Consumer Medicine Information
What is in this leaflet
This leaflet answers some common questions about Esmeron.
It does not contain all the available information.
It does not take the place of talking to your doctor.
All medicines have risks and benefits. Your doctor has weighed the risks of you having Esmeron against the benefits they expect
it will have for you.
If you have any concerns about taking this medicine, ask your doctor.
Keep this leaflet.
You may need to read it again.
What Esmeron is used for
Esmeron is one of a group of medicines called muscle relaxants.
Muscle relaxants are used during an operation as part of the general anaesthetic. When you have an operation, your muscles
must be completely relaxed. This makes it easier for the surgeon to perform the operation.
Normally the nerves send messages to the muscles by impulses. Esmeron acts by blocking these impulses so the muscles are
relaxed. Because the muscles needed for breathing also become relaxed you will need help with your breathing (artificial
respiration) during and after your operation until you can breathe on your own. During the operation the effect of the muscle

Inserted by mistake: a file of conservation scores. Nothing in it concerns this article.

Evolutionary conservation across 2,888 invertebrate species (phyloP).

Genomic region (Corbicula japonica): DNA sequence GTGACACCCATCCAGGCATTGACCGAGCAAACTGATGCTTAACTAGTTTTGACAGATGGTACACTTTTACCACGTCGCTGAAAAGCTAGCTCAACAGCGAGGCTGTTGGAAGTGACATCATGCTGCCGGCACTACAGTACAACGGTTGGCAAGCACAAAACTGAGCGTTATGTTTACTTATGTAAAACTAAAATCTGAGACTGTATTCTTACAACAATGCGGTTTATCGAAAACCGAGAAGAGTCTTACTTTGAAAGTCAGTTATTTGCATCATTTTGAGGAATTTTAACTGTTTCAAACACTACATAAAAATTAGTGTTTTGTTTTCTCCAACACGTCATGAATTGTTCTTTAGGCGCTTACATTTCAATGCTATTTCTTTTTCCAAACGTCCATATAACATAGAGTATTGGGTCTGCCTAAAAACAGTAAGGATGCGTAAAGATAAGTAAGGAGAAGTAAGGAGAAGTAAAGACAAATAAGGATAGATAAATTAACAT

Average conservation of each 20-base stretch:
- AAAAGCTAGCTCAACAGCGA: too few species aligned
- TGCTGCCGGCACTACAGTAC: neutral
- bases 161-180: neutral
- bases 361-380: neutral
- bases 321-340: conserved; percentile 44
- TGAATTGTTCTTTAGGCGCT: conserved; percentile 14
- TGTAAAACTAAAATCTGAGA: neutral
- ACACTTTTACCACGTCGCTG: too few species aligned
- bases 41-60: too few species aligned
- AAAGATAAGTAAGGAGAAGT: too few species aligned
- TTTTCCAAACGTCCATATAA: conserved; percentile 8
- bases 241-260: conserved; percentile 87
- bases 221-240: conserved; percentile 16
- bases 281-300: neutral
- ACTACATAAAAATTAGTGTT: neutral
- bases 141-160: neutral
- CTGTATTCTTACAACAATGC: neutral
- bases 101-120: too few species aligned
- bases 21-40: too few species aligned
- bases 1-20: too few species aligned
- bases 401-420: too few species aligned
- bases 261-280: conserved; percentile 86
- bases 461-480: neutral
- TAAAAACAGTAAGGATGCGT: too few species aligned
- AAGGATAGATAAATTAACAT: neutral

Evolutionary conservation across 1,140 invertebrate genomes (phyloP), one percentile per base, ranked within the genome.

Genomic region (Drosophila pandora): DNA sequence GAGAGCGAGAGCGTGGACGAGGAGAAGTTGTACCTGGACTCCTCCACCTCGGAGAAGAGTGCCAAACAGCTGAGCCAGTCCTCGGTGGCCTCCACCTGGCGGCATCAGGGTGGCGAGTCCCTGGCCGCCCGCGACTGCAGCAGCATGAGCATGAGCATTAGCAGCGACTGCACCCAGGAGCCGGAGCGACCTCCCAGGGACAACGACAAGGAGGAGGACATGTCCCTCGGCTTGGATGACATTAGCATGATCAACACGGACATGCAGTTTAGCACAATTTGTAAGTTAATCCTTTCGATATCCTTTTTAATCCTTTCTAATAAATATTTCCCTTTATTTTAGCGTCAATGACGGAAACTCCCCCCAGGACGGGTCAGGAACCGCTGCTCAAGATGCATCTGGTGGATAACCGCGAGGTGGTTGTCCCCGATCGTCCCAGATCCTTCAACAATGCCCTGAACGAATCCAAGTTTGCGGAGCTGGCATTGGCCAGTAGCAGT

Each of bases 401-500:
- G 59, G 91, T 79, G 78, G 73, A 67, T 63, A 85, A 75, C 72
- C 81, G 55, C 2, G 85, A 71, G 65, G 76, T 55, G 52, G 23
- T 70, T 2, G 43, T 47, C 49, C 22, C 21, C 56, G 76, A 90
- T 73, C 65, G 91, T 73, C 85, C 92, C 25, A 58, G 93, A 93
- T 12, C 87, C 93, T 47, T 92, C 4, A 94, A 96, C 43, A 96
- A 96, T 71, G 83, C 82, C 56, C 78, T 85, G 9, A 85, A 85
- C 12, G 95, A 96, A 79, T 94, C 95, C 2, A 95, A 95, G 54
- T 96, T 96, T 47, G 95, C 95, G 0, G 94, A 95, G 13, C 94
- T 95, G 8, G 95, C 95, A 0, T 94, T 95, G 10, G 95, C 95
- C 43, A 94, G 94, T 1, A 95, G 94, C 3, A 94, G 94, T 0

relaxant is constantly checked and if necessary some more drug is given. At the end of the operation the effects of Esmeron
are allowed to wear off and you can start breathing on your own. Sometimes another drug is given to help speed this up.
Esmeron can also be used in Intensive Care to keep your muscles relaxed.
Ask your doctor if you want any more information about this medicine.
Esmeron is not addictive.
Before you are given Esmeron
When you must not be given it
You must not be given Esmeron if you have an allergy to:
any medicine containing rocuronium bromide
any of the ingredients listed at the end of this leaflet
Some of the symptoms of an allergic reaction may include shortness of breath, wheezing or difficulty breathing; swelling of
the face, lips, tongue or other parts of the body; rash, itching or hives on the skin.